Here’s a really interesting YouTube video that talks about how certain aspects of copyright law work in Europe, and how it’s against the law to take photos or videos of certain buildings, even thought they’re in the public, for commercial use. Here’s an interesting video that does a fantastic job of explaining things.
The Eiffel Tower’s original design is old enough that it’s now a part of the public domain, so that’s why people can sell Eiffel Tower key chains, and its featured in countless movies and TV shows. Jay-Z famously took a trip to Paris, too, and he probably visited it.
The Eiffel Tower At Night: Lights, Camera, Copyright Enforcement
The lights on the Eiffel Tower, which come on at night, make it illegal to take photos of the tower at night because it becomes an illegal capture of something that’s copyright.
The lights were added in 1985, much later than the rest of the tower was built, so during the day when you can’t see the lights and they aren’t on, the tower is public domain, but the design of the lights technically changes that.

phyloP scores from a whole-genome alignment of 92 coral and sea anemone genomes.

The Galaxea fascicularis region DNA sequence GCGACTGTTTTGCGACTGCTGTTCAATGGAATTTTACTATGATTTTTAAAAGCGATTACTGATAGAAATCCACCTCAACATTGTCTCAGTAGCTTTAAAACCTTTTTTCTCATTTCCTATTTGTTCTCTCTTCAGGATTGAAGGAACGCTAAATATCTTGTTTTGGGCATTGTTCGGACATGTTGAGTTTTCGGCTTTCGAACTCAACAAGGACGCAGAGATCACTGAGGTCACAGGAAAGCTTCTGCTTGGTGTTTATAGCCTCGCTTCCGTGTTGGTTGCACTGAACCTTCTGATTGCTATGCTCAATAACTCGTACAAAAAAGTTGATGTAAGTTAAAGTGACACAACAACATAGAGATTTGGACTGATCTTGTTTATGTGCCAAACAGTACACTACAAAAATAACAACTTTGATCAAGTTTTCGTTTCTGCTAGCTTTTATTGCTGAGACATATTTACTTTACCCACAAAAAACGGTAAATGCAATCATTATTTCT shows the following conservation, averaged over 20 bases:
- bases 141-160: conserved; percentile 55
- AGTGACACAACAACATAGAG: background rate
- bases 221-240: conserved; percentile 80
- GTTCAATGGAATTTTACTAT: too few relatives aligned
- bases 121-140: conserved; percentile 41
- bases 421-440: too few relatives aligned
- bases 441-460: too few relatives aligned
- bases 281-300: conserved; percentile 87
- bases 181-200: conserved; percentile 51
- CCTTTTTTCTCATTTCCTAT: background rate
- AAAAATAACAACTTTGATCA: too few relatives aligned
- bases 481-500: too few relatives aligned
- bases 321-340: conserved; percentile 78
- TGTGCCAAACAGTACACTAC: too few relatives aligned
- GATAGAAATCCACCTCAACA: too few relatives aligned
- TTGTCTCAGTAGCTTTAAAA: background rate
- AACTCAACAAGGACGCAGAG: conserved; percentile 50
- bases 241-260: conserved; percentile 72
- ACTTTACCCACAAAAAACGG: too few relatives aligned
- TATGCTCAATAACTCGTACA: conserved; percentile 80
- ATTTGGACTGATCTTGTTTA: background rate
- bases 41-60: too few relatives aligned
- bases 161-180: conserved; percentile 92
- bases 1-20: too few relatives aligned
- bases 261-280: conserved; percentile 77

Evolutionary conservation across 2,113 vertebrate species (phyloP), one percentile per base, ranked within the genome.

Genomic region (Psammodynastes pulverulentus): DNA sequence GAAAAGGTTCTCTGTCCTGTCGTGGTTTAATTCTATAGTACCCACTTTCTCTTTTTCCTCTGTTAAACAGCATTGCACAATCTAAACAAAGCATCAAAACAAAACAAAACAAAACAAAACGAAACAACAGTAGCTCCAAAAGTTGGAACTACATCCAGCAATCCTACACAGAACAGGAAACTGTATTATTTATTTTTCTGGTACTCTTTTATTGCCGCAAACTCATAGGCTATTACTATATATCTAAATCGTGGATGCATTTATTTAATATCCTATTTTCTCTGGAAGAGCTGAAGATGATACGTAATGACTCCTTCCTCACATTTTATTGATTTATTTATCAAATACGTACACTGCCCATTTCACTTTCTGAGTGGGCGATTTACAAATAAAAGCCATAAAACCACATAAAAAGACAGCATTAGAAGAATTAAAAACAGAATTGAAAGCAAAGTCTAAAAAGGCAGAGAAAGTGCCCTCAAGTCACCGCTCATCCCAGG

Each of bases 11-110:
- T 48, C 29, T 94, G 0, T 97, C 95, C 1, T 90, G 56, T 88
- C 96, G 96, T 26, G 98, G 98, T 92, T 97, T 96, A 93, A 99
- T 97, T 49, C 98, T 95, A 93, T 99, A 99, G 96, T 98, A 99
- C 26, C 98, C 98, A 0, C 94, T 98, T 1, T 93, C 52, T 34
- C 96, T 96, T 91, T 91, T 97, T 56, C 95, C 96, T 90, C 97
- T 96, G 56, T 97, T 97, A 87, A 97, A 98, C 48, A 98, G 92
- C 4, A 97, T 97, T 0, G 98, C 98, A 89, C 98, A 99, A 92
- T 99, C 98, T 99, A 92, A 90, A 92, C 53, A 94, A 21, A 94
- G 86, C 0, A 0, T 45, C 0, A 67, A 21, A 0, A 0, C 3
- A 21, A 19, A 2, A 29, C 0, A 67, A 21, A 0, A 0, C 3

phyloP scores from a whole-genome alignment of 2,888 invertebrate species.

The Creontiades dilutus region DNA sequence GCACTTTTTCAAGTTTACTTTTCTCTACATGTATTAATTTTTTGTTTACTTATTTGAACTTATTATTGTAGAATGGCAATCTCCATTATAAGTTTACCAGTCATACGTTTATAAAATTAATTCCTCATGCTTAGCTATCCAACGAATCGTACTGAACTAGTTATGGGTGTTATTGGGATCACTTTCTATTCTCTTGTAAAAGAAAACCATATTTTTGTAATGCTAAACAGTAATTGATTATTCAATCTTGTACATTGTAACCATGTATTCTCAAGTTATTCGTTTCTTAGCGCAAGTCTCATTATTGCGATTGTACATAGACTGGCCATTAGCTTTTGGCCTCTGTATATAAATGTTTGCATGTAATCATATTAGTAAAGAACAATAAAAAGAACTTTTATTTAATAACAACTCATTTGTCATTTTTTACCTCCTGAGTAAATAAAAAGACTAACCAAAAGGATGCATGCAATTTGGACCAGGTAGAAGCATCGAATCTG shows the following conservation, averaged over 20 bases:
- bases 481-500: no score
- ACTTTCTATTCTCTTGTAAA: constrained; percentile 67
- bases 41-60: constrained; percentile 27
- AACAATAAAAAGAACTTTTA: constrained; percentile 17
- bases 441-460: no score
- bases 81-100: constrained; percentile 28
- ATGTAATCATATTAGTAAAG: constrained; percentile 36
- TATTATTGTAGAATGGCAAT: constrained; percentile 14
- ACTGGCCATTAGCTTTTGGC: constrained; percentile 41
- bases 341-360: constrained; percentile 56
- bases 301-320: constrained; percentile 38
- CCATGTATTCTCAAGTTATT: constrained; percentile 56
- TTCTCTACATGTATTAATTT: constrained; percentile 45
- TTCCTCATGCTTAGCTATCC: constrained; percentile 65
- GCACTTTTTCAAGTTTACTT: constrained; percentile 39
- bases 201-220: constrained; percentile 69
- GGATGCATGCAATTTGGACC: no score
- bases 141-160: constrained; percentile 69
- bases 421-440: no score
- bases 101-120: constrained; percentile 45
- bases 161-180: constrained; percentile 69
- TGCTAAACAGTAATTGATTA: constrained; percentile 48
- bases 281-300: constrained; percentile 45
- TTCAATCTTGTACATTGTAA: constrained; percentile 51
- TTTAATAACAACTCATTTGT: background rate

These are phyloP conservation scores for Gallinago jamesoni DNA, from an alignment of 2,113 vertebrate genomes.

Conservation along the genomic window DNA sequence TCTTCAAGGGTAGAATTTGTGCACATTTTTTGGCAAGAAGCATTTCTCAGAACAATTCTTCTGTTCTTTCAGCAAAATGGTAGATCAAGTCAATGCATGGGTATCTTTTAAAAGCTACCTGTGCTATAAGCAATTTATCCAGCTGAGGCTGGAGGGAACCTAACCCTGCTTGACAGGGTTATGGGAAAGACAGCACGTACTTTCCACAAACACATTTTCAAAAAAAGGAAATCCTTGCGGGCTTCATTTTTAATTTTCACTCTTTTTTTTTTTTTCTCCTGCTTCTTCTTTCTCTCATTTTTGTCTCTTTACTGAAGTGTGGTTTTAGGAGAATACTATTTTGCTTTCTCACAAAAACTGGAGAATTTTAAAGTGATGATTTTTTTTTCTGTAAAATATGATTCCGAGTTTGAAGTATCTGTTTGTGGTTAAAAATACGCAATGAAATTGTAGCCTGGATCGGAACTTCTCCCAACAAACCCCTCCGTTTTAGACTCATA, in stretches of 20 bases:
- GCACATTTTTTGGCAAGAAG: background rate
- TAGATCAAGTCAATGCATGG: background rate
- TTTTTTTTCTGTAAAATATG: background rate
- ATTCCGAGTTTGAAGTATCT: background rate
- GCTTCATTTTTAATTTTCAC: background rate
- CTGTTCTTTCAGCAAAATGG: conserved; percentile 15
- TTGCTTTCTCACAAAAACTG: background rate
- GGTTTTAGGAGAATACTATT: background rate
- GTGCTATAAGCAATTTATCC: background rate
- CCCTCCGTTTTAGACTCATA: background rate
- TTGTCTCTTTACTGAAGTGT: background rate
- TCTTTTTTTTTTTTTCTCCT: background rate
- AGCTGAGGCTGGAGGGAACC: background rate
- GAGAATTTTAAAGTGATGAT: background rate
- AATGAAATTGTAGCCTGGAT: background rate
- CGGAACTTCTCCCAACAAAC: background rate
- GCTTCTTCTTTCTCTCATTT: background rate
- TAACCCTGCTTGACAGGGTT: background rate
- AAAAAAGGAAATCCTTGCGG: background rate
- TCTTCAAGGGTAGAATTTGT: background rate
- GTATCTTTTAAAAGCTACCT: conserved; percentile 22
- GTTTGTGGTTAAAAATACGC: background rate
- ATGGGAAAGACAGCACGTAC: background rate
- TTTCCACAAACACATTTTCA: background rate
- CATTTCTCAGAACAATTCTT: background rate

Having said that, the copyright laws on the Eiffel Tower haven’t been enforced before. Nobody has gotten in trouble for photographing it, but in the right circumstances it could still be against the law.
To prove a point, and to protect himself because YouTubers are already very weary of copyright laws, the creator of this video decided to blur out certain landmarks and buildings that aren’t in the public domain yet.
Other Weird Rules and Laws Around The World
There are some pretty strange and unusual laws all around the world, in fact there are probably some in your hometown, too.
You can search for your city name + “weird laws” or do the same for your country. Type that into Google, and you’ll come up with all sorts of interesting things.
What do you think about the copyright that prevents you from taking photos of the Eiffel Tower at night, is this something that you agree with, or do you think it’s just complete silliness?
Would you let something like this stop you from taking a photo if you were there, and you wanted to? Would the fact that nobody’s really gotten in trouble for it before have an impact on whether or not you decided to take the photo?
In other words, is it a weird law that’s stopping you from taking a picture of it, or simply the fact that the people who own it may not want you to, and in either case, how much do care?
Weird rules can raise some interesting questions for people.
Interested in learning more about places around the world? Here’s a great NY City guide.